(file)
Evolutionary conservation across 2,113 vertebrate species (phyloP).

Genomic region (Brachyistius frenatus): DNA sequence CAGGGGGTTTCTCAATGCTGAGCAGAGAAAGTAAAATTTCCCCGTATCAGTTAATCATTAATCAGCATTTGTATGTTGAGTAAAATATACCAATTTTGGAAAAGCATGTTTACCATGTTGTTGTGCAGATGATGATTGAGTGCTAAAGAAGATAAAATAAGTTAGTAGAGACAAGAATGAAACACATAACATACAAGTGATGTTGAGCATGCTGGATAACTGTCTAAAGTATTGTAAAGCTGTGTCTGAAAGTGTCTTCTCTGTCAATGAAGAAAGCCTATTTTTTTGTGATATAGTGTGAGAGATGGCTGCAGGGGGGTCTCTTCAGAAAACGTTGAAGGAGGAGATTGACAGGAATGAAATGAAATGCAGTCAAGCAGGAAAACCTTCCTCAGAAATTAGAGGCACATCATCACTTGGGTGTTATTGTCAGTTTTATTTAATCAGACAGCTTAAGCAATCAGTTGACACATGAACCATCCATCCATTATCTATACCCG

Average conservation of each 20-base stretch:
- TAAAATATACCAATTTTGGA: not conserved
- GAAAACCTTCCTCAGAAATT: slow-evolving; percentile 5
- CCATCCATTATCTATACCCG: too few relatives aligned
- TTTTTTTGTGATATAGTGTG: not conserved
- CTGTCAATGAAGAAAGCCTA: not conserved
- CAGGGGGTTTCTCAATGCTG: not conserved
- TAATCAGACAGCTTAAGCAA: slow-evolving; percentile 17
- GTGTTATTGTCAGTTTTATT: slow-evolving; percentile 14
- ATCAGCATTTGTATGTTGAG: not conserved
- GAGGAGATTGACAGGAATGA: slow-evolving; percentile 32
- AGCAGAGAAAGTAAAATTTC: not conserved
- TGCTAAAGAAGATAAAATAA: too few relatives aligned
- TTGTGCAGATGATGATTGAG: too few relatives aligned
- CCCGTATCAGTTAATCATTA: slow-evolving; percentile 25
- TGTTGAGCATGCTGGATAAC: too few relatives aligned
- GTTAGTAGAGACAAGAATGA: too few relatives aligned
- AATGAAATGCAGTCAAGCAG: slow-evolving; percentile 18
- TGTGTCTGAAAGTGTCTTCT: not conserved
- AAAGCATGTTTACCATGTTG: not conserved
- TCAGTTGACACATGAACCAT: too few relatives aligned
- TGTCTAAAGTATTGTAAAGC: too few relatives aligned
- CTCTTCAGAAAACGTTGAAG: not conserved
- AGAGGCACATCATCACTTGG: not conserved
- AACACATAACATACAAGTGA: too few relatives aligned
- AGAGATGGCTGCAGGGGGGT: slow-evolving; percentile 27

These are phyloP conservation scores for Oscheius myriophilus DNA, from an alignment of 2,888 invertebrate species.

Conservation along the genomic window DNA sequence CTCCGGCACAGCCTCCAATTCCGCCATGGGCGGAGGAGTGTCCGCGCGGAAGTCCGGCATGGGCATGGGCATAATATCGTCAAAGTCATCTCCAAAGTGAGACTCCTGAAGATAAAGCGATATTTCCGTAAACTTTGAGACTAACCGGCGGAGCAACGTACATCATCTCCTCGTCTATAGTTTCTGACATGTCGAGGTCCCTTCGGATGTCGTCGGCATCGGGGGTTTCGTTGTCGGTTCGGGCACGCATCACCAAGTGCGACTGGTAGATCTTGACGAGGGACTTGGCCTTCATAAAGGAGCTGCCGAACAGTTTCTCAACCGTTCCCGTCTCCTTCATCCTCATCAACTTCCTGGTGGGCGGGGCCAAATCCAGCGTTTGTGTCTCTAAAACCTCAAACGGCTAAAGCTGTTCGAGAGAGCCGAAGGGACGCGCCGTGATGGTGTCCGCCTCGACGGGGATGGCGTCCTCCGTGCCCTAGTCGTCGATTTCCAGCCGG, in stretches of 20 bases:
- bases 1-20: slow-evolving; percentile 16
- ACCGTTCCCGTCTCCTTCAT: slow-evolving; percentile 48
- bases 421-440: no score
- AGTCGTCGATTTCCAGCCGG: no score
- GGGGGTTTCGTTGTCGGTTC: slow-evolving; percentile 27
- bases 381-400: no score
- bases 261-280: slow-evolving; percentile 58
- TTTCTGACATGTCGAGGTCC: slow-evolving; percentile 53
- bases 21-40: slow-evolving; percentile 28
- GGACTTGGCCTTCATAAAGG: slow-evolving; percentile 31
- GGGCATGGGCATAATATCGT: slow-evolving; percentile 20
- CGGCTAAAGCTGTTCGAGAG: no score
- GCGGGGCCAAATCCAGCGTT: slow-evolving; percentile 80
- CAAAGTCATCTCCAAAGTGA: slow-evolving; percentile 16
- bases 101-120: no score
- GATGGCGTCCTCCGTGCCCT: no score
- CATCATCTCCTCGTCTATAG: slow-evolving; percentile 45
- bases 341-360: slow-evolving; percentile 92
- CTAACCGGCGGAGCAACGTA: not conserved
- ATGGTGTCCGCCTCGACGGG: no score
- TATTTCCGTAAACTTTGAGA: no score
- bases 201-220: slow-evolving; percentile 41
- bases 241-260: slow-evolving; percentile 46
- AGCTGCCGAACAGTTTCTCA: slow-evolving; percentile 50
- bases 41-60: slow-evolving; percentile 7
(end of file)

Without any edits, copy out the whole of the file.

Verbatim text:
Evolutionary conservation across 2,113 vertebrate species (phyloP).

Genomic region (Brachyistius frenatus): DNA sequence CAGGGGGTTTCTCAATGCTGAGCAGAGAAAGTAAAATTTCCCCGTATCAGTTAATCATTAATCAGCATTTGTATGTTGAGTAAAATATACCAATTTTGGAAAAGCATGTTTACCATGTTGTTGTGCAGATGATGATTGAGTGCTAAAGAAGATAAAATAAGTTAGTAGAGACAAGAATGAAACACATAACATACAAGTGATGTTGAGCATGCTGGATAACTGTCTAAAGTATTGTAAAGCTGTGTCTGAAAGTGTCTTCTCTGTCAATGAAGAAAGCCTATTTTTTTGTGATATAGTGTGAGAGATGGCTGCAGGGGGGTCTCTTCAGAAAACGTTGAAGGAGGAGATTGACAGGAATGAAATGAAATGCAGTCAAGCAGGAAAACCTTCCTCAGAAATTAGAGGCACATCATCACTTGGGTGTTATTGTCAGTTTTATTTAATCAGACAGCTTAAGCAATCAGTTGACACATGAACCATCCATCCATTATCTATACCCG

Average conservation of each 20-base stretch:
- TAAAATATACCAATTTTGGA: not conserved
- GAAAACCTTCCTCAGAAATT: slow-evolving; percentile 5
- CCATCCATTATCTATACCCG: too few relatives aligned
- TTTTTTTGTGATATAGTGTG: not conserved
- CTGTCAATGAAGAAAGCCTA: not conserved
- CAGGGGGTTTCTCAATGCTG: not conserved
- TAATCAGACAGCTTAAGCAA: slow-evolving; percentile 17
- GTGTTATTGTCAGTTTTATT: slow-evolving; percentile 14
- ATCAGCATTTGTATGTTGAG: not conserved
- GAGGAGATTGACAGGAATGA: slow-evolving; percentile 32
- AGCAGAGAAAGTAAAATTTC: not conserved
- TGCTAAAGAAGATAAAATAA: too few relatives aligned
- TTGTGCAGATGATGATTGAG: too few relatives aligned
- CCCGTATCAGTTAATCATTA: slow-evolving; percentile 25
- TGTTGAGCATGCTGGATAAC: too few relatives aligned
- GTTAGTAGAGACAAGAATGA: too few relatives aligned
- AATGAAATGCAGTCAAGCAG: slow-evolving; percentile 18
- TGTGTCTGAAAGTGTCTTCT: not conserved
- AAAGCATGTTTACCATGTTG: not conserved
- TCAGTTGACACATGAACCAT: too few relatives aligned
- TGTCTAAAGTATTGTAAAGC: too few relatives aligned
- CTCTTCAGAAAACGTTGAAG: not conserved
- AGAGGCACATCATCACTTGG: not conserved
- AACACATAACATACAAGTGA: too few relatives aligned
- AGAGATGGCTGCAGGGGGGT: slow-evolving; percentile 27

These are phyloP conservation scores for Oscheius myriophilus DNA, from an alignment of 2,888 invertebrate species.

Conservation along the genomic window DNA sequence CTCCGGCACAGCCTCCAATTCCGCCATGGGCGGAGGAGTGTCCGCGCGGAAGTCCGGCATGGGCATGGGCATAATATCGTCAAAGTCATCTCCAAAGTGAGACTCCTGAAGATAAAGCGATATTTCCGTAAACTTTGAGACTAACCGGCGGAGCAACGTACATCATCTCCTCGTCTATAGTTTCTGACATGTCGAGGTCCCTTCGGATGTCGTCGGCATCGGGGGTTTCGTTGTCGGTTCGGGCACGCATCACCAAGTGCGACTGGTAGATCTTGACGAGGGACTTGGCCTTCATAAAGGAGCTGCCGAACAGTTTCTCAACCGTTCCCGTCTCCTTCATCCTCATCAACTTCCTGGTGGGCGGGGCCAAATCCAGCGTTTGTGTCTCTAAAACCTCAAACGGCTAAAGCTGTTCGAGAGAGCCGAAGGGACGCGCCGTGATGGTGTCCGCCTCGACGGGGATGGCGTCCTCCGTGCCCTAGTCGTCGATTTCCAGCCGG, in stretches of 20 bases:
- bases 1-20: slow-evolving; percentile 16
- ACCGTTCCCGTCTCCTTCAT: slow-evolving; percentile 48
- bases 421-440: no score
- AGTCGTCGATTTCCAGCCGG: no score
- GGGGGTTTCGTTGTCGGTTC: slow-evolving; percentile 27
- bases 381-400: no score
- bases 261-280: slow-evolving; percentile 58
- TTTCTGACATGTCGAGGTCC: slow-evolving; percentile 53
- bases 21-40: slow-evolving; percentile 28
- GGACTTGGCCTTCATAAAGG: slow-evolving; percentile 31
- GGGCATGGGCATAATATCGT: slow-evolving; percentile 20
- CGGCTAAAGCTGTTCGAGAG: no score
- GCGGGGCCAAATCCAGCGTT: slow-evolving; percentile 80
- CAAAGTCATCTCCAAAGTGA: slow-evolving; percentile 16
- bases 101-120: no score
- GATGGCGTCCTCCGTGCCCT: no score
- CATCATCTCCTCGTCTATAG: slow-evolving; percentile 45
- bases 341-360: slow-evolving; percentile 92
- CTAACCGGCGGAGCAACGTA: not conserved
- ATGGTGTCCGCCTCGACGGG: no score
- TATTTCCGTAAACTTTGAGA: no score
- bases 201-220: slow-evolving; percentile 41
- bases 241-260: slow-evolving; percentile 46
- AGCTGCCGAACAGTTTCTCA: slow-evolving; percentile 50
- bases 41-60: slow-evolving; percentile 7